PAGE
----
It was around mid-2002 when I got my first ever Pocket PC; the Compaq iPAQ h3970. A couple of years prior to that, I used a Casio Digital Diary for some of the same functionalities, but the Pocket PC was going to take me to the next level in serious mobile computing!
I had read about Pocket PCs and how they compared with the Palm Pilots, which was the other platform competing for handheld computing supremacy! At the time, I was convinced that the Windows Pocket PC platform is the right choice for me. And indeed, that was the beginning of an unforgettable and exciting journey of empowerment, productivity, and personal growth.
I owned a number of Pocket PC devices throughout my 8-year journey, each with their advantages and disadvantages. Specifically, I had the following devices:
– Compaq iPAQ h3970 (First love!)
– Fujitsu Siemens Pocket Loox 720 (My favorite of all! Two external card slots, USB-Host, VGA screen! I still have it!)
– Toshiba Portege g900 (Promising, but worst quality! I sold it.)
– HTC Kaiser (My Pocket PC made by HTC. I liked it, but had to sell it!)
– HTC Touch Diamond 2 (High on hype, low on delivery! I sold it)
– HTC Touch Pro 2 (T-Mobile version) (Solid and last in line! I still have it.)
# Perceptions of handheld devices:
You see, back in the day, Nokia was still king! Most people were mainly concerned about having a small (!!) phone from a popular brand. Handheld pocketable computers (or PDAs; personal digital assistants) were not very common globally, and downright rare in the Middle East at the turn of the century.
Interestingly, when Steve Jobs announced the original iPhone in 2007, I was not convinced that it was for me! Yes, it was the first true pocketable mobile computer designed for the masses, but it clearly lagged in the abilities department compared to Pocket PCs.
The point of the iPhone, though, was to make pocketable mobile computing accessible and enjoyable to the masses. The Pocket PC platform, despite the loads of power it had, was not easy to manage and utilize. So, unless you were a power user, you wouldn’t enjoy the continuous tweaking and fine-tuning of the device. Being your own device’s administrator, you had the opportunity to tailor very specific and uncommon uses for you. It was a chaotic ride sometimes, but exciting nevertheless!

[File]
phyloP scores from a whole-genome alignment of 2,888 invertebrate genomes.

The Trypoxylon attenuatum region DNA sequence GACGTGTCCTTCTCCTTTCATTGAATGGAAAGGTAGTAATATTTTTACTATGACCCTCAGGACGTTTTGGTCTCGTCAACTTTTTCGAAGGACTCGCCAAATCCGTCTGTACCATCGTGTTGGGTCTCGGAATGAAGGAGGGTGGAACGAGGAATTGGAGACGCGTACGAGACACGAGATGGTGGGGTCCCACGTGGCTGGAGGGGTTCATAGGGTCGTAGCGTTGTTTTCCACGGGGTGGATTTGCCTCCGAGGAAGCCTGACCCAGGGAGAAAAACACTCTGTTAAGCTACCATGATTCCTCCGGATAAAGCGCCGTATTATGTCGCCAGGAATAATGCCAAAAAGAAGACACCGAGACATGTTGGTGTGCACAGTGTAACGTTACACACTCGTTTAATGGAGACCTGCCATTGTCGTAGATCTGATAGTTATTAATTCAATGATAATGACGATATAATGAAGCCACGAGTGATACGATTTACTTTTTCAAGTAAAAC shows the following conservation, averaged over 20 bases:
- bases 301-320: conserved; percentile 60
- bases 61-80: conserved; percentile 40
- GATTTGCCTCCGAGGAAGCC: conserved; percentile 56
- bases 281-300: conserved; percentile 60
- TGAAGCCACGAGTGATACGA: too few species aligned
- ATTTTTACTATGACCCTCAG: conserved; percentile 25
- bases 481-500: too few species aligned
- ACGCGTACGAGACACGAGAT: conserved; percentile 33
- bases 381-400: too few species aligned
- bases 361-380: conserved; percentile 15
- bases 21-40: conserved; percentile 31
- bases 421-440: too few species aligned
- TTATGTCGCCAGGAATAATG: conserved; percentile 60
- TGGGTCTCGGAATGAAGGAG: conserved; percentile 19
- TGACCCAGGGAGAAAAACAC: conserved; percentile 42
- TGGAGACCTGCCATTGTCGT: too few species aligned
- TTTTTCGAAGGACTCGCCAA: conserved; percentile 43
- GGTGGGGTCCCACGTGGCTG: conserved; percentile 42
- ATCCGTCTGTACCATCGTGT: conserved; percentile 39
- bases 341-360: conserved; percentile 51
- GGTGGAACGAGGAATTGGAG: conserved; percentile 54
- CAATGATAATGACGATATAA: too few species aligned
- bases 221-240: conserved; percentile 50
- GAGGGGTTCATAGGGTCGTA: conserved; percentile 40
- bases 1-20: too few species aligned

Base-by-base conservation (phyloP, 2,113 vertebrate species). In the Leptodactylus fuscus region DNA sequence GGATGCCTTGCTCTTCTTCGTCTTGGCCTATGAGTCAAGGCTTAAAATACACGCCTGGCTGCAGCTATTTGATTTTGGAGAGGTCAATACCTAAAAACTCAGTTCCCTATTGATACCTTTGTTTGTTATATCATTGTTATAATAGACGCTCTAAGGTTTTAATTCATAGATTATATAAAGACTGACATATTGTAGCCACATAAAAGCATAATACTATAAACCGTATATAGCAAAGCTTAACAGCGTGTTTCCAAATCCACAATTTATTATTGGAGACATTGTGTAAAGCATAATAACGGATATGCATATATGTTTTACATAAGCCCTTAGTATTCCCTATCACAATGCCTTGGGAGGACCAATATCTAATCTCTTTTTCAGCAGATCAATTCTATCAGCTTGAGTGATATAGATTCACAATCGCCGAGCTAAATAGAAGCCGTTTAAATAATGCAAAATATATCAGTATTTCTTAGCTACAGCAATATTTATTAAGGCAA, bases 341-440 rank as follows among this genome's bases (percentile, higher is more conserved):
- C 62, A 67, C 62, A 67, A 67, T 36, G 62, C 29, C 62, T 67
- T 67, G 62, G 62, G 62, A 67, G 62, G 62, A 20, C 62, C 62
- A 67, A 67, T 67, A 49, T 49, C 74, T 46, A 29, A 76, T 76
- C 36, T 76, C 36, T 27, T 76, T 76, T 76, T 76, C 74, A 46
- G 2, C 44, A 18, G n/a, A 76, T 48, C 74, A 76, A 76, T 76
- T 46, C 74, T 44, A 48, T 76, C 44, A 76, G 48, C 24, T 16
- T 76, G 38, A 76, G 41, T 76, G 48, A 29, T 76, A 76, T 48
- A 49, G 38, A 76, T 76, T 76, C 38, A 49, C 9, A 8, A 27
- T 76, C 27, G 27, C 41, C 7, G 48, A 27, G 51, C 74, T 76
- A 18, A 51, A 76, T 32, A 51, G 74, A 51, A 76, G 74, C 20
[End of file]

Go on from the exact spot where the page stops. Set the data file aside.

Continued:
# Applications/software (before they were called “Apps!”)
It was not easy to find suitable applications!
There was no unified app store! (We should all thank Apple for later inventing the idea!)
You had to go to some third party Pocket PC applications e-reseller (like handango.com), or directly to the developers’ websites (like spbsoftwarehouse.com)! And, predictably, the prices for the applications were expensive. It was not unusual to pay $20 or $30 (or more!) for a one copy of a quality application!
And then you had to keep a database of the registration keys for all your applications. Having such a list was handy for the times when your devices were damaged/lost or when you upgraded to a new one. In such cases, you would have to supply the registration key before being able to use the application! So I had – and still have! – the full list of Pocket PC applications’ purchase keys.
# Synchronizing your data:
Normally, your Pocket PC was not your only computer. You had your main desktop/laptop computer and you had to manually synchronize your data with it (Calendar, contacts, tasks, notes, documents, multimedia, etc.). And for that, manufactures used to include a physical dock for the Pocket PC to connected to the PC via a cable.
Wireless synchronization had then became available via bluetooth, but I always preferred wired synchronization for the reliability and for the added ability to charge the device.
It was such a pleasant experience to use Pocket PCs! You felt powerful and free! You did not need to be in front of your computer to do these advanced computational tasks. And, because Pocket PCs were not very common, you had felt somewhat unique, or like a member of a special club! Only one or two other people in my immediate circles were owning Pocket PCs!
You could be more organized on the go than most people. You had your calendar, contacts, to dos, lists, notes, and other tools available wherever you were. The use of the stylus (sorry, Steve Jobs!) was very precise, even pixel-precise! You could read e-books, manage finances, go online, etc.
Yes, I loved Pocket PCs..
Yes, I loved tweaking them.. And discovering features and hidden abilities..
BUT… Honestly.. (and especially compared with today’s smartphones) .. Pocket PCs were not stable!
You had to be careful not to totally drain your batteries! Because, if that happens, you could loose all your data!
And for the most part, you had to find and buy a good application to run backups (my favorite ones were Sprite Backup and SPB Backup).
For the savvy users, that meant you really had to have an SD card in your device, which stored your latest backups in case you loose your data on the go or while traveling! You were also better off having a list of actions to take in getting your device up and running after a hard reset (completely wiping data).
# Specific uses/applications:
So, how useful and utilitarian was the Pocket PC?
Well, the device could do almost anything you want it to. You just needed to spend the time digging through the settings, searching the web for suitable apps, and going through dedicated forums (like xdadevelopers.com and ce4arab.com).